I mow my own yard, usually weekly. We live on close to an acre of ground, mostly cleared. There is a house, a concrete driveway with a basketball goal, and a fence. I am the yard guy, the gardener, the man that keeps up the place, and I like that. I actually look forward to the weekly mowing duties; I enjoy cutting my own grass.
I wasn’t always that way. I grew up in a similar place: out in the county, 15 minutes to the closest store. My dad always made us kids mow the yard, or at least, the male children. He had two or three push mowers so my brother and I could mow together at the same time so it would get done faster. The third mower was the “no excuses” mower: if one of the others “refused” to start there was a replacement ready to go. You know, the left over one that wasn’t that great, but still would run. Our lot was almost an acre there, too, so it took my brother and I a few hours at least to mow the the whole place. We really resented those mowers, telling ourselves dad was too cheap to buy a good riding mower. The reality of it was that we probably couldn’t afford one since my older twin sisters were both in college at the same time. Once my younger brother entered college dad finally bought that riding mower, and still mows his own grass with one.
Once I married and we bought our first house I bought a push mower, too. The first house we ever bought (the “starter house”) had a little postage stamp yard in the front: 20 minutes back and forth and you were done. The back was a bit bigger: 30 minutes back there. The “starter house” turned into, well, 16 years! However, once the twins were born we knew we needed more space, so when the opportunity came along we bought a bit further out in the country, and mowing an acre with a push mower lasted exactly two weeks. I decided to go shopping, and soon Sears was delivering a beautiful red rider in my driveway. Mowing is fun again.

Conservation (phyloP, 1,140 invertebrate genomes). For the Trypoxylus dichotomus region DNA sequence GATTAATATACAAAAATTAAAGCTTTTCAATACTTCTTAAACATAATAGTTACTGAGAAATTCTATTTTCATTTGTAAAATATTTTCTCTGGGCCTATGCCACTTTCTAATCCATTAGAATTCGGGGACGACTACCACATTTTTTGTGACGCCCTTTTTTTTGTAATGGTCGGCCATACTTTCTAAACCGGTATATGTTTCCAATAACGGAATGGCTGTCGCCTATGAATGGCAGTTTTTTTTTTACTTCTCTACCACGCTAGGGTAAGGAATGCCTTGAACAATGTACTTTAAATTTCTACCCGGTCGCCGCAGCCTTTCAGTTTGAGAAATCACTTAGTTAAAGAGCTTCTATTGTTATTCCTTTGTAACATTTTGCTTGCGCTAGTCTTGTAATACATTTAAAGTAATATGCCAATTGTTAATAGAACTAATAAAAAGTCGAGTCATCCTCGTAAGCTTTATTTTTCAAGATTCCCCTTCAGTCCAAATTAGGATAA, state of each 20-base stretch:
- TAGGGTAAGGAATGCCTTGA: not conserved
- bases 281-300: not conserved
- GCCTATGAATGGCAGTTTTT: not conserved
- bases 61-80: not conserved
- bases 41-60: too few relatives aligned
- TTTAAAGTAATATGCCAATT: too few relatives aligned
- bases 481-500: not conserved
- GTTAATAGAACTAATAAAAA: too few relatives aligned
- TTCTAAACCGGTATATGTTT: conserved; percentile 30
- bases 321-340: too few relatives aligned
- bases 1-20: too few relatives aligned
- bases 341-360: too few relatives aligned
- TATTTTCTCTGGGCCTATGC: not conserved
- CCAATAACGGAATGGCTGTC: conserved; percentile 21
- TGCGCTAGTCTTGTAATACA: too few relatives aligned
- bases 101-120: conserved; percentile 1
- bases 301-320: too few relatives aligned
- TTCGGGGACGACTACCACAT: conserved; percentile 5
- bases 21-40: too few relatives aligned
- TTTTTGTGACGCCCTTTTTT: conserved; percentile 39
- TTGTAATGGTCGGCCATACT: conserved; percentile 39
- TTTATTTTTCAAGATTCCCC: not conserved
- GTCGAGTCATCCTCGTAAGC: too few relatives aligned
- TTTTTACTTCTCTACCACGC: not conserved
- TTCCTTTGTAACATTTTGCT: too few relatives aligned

Why do I like mowing the yard? I guess it’s because when I do it, I know exactly what I’ve done. I can look at the yard and see what has been accomplished, and you can instantly tell if you have done good work or not. My day job is not like that. I manage people and processes, and sometimes the only way you can tell if you have done a good job is by looking at how many people are, or are not, mad at you. I jokingly call that “the zen of management”, but sometimes that’s as good as it gets. The area I cover is sort of on the inside of IS, not visible to the outside hospital, and as long as my teams are doing their job no one else really knows we exist. Mowing a yard is not like that. When you mess it up, the whole neighborhood can see your tracks, your turn marks, and the places where you had to reverse to get back in line. There is immediate feedback: today, you did good work.
There are days I want that at my day job. I want to see that straight line behind me, so everyone can see if I’ve done good work or bad. But at the same time, I want new challenges; mowing doesn’t offer that. You start the mower, you engage the blade, you give it some gas, and you mow. That’s pretty much it; the same steps, every time. The day job is different every day. Some are busy, some less so, some are spent fighting fires, some in meetings. I remind myself that the daily scenery change of activities is a benefit, and usually it is. However, even the “daily differences” are starting to be the same. The same issues, the same people, the same challenges.
Somehow here, I’ve started writing about work, not mowing. I’ve been in the same (or very nearly same) job for 11 years now. Opportunities for change and growth may be coming, so I’m keeping my head down and trying to keep a good attitude while I figure out where we are going and if I want to go there. In the meantime I network with other professionals in my field and keep my eyes open. And I enjoy mowing my own yard.